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Published 12 April 2019
The recent case of Aureus Currency Fund and Credit Suisse Group AG v Mitesh Parikh provides a useful guide as to how the English court is approaching Letters of Request from foreign courts.Aureus applied for the examination of Mr Parikh in England and Wales as part of its ongoing US class action against a number of banks in respect of alleged FOREX rigging. Of 16 banks which Aureus was suing, 15 had settled. Credit Suisse was the lone holdout. Mr Parikh is a former Goldman Sachs banker, and Aureus had already settled with this bank.Mr Parikh challenged the Letter of Request application on two main grounds: (i) the topics were so broad that they constituted discovery rather than trial evidence, meaning the English court should disallow the whole Letter as an impermissible ‘fishing expedition’, and (ii) the Letter was oppressive. Mr Parikh argued various grounds of oppression, but principally he referred to ongoing investigations that could expose him personally to a real risk of criminal liability. However, the US law of privilege would apply to any examination of Mr Parikh, in addition to English law. Therefore Mr Parikh could always ‘plead the 5th’ and rely on the right against self-incrimination in the 5th Amendment to the US Constitution. Mr Parikh suggested that a regulator or court might draw an adverse inference from his sheltering behind the 5th Amendment. Mr Parikh’s arguments were not successful. The English court’s reasoning sheds some light on how it is treating Letters of Request in what is a discrete, but developing, jurisdiction.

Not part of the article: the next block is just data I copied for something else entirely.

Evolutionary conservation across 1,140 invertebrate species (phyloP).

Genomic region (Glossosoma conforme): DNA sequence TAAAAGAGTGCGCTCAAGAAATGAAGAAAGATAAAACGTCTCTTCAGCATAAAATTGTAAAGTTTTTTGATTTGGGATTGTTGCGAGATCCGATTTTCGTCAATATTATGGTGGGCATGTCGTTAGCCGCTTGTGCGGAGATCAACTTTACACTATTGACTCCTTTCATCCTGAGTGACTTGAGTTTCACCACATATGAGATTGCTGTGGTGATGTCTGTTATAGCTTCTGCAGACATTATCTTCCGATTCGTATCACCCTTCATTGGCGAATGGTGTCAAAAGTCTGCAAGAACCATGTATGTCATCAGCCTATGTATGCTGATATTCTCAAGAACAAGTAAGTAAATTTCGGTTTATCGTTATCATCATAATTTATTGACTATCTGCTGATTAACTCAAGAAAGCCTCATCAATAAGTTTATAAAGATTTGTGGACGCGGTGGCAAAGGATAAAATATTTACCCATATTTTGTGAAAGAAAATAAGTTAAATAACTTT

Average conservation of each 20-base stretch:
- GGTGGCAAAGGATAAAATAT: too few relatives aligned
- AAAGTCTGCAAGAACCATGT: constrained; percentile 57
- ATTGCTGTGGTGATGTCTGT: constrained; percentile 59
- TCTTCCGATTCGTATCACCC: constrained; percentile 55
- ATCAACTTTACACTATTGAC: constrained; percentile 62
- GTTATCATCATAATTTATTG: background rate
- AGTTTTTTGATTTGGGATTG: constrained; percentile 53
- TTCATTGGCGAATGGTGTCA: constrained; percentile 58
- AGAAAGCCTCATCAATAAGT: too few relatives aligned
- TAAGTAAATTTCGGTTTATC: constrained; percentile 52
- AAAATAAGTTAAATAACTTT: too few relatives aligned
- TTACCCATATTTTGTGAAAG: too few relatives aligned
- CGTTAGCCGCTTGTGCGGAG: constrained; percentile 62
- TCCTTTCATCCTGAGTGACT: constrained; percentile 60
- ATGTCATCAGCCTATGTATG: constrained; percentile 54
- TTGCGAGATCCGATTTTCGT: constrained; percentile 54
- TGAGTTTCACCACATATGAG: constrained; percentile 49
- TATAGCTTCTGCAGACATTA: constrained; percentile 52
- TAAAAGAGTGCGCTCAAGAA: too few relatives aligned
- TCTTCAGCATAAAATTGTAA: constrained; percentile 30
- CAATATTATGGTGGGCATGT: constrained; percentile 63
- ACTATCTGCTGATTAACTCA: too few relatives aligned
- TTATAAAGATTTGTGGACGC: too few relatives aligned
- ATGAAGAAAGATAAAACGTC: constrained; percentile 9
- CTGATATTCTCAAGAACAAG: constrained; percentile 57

This decision demonstrates that the English court will generally take a pragmatic approach and, subject to jurisdictional thresholds being met, will give effect to foreign Letters of Request as far as possible. It offers insight to the main areas where an application may be challenged, and highlights the importance of tightly drafting the issues to be put to witnesses to minimise the risk that the request will be deemed oppressive.
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